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Mother Theresa

by Rob Gowland

I SEE the Catholic Church has created yet another saint to add to its enormous collection of accredited miracle workers. The curious idea that certain pious individuals can do the impossible, namely work miracles, dates back to the so-called “dark ages”, a period in European history when learning was under the domination of the Church and ignorance was rife. Science was virtually non-existent and everything — whether natural phenomenon or human condition — was explained as the act of an omniscient and omnipotent God.

Beliefs that were prevalent in the 6th or 7th century are still to be found today amongst masses of otherwise intelligent, educated people.

In conditions of ignorance, superstition flourishes, so it was hardly surprising that deeply religious monks and nuns venerated artefacts and “relics” and imbued them with magical qualities. These beliefs were in turn fostered amongst the mass of the people, who looked to the Church for knowledge and guidance. Religious hysteria was never far below the surface, leading to ecstatic reports of encounters with angels, visits from the mother of God and all sorts of assorted other “miracles”.

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Mike Baird

Guardian - Australian communist weekly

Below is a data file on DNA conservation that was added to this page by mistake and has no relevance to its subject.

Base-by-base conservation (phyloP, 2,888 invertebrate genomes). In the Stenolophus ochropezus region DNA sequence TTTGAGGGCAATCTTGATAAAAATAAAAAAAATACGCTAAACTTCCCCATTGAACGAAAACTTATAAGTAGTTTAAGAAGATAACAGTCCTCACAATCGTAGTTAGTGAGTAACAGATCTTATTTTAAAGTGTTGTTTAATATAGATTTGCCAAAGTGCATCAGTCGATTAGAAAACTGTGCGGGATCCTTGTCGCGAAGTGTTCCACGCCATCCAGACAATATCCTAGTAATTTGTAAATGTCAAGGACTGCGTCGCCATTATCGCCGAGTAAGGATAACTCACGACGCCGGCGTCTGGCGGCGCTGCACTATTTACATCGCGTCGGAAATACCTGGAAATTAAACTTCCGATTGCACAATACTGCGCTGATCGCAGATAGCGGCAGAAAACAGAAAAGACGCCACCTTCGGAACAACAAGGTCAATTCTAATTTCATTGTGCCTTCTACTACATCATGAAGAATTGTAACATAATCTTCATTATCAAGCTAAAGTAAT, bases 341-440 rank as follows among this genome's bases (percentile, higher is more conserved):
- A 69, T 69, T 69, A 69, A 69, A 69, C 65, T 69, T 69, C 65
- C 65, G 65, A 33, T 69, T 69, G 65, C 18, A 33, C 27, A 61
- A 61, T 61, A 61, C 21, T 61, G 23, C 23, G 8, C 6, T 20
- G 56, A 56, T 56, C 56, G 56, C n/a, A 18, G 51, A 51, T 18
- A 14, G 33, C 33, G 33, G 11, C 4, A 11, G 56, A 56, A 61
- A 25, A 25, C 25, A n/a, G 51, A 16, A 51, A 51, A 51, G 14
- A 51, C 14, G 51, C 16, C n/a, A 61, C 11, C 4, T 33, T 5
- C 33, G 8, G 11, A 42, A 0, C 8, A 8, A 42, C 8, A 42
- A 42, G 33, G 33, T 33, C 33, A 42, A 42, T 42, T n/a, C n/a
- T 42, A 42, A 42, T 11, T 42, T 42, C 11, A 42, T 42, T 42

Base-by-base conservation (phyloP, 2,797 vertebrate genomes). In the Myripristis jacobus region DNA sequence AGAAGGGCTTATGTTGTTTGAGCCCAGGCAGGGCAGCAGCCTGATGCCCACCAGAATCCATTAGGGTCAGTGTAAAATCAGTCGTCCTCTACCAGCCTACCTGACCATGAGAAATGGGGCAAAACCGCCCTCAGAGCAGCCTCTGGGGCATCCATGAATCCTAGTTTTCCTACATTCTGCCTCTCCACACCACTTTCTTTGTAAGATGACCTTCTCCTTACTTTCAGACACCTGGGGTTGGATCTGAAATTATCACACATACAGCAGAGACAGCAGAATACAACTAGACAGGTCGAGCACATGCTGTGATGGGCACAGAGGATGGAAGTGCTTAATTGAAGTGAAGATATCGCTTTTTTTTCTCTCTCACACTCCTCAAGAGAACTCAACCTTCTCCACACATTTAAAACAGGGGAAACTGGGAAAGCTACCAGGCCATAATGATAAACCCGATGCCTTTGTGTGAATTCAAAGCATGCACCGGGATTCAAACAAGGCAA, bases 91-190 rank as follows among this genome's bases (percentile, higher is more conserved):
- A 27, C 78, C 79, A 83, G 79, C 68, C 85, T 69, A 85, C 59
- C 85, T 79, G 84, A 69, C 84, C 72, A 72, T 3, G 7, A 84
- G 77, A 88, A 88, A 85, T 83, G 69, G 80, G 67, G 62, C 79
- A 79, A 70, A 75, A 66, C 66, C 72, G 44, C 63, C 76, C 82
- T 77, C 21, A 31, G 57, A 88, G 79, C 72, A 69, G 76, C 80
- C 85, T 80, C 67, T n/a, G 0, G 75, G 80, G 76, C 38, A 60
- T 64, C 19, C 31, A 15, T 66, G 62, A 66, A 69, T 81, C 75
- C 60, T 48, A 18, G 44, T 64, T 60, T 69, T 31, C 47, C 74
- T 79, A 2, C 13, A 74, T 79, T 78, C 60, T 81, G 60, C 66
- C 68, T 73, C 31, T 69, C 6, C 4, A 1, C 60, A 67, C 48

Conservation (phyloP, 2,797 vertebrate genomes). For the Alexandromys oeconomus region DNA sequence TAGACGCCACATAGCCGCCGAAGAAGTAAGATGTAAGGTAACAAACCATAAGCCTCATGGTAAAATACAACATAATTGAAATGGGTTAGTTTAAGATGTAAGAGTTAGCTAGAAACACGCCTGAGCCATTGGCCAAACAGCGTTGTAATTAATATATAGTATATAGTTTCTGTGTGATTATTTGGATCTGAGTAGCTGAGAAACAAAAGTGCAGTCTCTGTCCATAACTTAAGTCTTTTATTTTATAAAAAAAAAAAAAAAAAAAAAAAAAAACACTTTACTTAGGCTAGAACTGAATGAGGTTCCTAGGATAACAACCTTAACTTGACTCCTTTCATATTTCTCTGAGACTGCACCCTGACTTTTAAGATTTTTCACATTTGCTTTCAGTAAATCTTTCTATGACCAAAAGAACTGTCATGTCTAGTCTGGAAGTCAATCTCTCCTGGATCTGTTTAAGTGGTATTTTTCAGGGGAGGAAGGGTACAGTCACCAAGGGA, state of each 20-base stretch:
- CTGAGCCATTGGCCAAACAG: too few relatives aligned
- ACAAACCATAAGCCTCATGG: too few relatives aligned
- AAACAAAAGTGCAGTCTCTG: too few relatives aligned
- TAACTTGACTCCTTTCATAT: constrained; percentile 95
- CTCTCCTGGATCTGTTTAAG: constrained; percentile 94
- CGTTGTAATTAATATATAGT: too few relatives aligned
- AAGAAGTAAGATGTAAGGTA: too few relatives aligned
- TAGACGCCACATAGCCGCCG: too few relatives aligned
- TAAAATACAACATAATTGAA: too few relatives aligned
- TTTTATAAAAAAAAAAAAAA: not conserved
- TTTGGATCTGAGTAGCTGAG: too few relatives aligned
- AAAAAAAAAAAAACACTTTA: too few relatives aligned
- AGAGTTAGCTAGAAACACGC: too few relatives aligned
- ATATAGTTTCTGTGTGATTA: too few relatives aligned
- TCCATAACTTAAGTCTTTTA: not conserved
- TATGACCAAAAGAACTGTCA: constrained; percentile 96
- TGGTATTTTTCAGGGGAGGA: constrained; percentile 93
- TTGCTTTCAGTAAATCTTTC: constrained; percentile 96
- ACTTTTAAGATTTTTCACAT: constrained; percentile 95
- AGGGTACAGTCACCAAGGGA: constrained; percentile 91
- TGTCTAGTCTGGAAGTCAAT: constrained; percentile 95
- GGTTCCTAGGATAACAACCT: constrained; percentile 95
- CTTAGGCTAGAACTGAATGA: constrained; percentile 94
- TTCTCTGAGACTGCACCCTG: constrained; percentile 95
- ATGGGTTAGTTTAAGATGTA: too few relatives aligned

I SEE that a couple of opinion polls show that the popularity of the Baird Liberal Party government in New South Wales (NSW) has suffered a slide. Gee, I wonder why? Could it be because of the arrogant way Mike Baird rode roughshod over widespread community opposition to his forced amalgamations of local councils. Amalgamating councils struck at the very essence of local government.

There was no community pressure for it — there was plenty of pressure for it from property developers however. Cutting down the number of councils significantly reduces the opportunities for community influence to be brought to bear on development projects.

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Hindutva surge hurts India’s peace & progress

by Baldev Padam

EARLIER we pointed out the mess in which Narendra Modi, the Prime Minister of secular democratic India and also an admirer of Hindutva (India a Hindu Nation) ideology, has placed himself. The Hindutva tattooed all over his torso goes deeper into his soul, even though India’s constitution expects him to stay secular.

Hopes of growth and development on which he won federal polls stand belied, as Modi’s various foreign trips holding the “Make in India” logo in his hands failed to generate international investments and employment opportunities. Foreign Direct Investors and multinational corporations want Indian authorities to enact tax laws suitable for them, and also to ensure a peaceful environment for security of their investments and industrial infrastructure. Such guarantees are not easy for anyone to offer under the present disturbed environs in India, Modi included!

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Washington offers pittance for monstrous crimes against Laos

by Chris Fry

“We flew in real low, in front of that bastard’s house, and I threw the head so it bounced right on his porch and into his front door.” Anthony “Tony Poe” Poshepny, quoted in Asia Times, July 8, 2003.

TONY POE was a CIA operative who was part of US imperialism’s “secret war” in Laos in the 1960s and 1970s. Not only did he hurl severed heads of Pathet Lao liberation fighters out of aircraft, he also placed their heads on spikes to spread terror.

Poe paid a dollar for every severed ear that his mercenaries collected. He placed them in plastic bags and sent them to the US Embassy in Vientiane, Laos’s capital. For his efforts, Poe twice received the CIA Star — the agency’s highest award.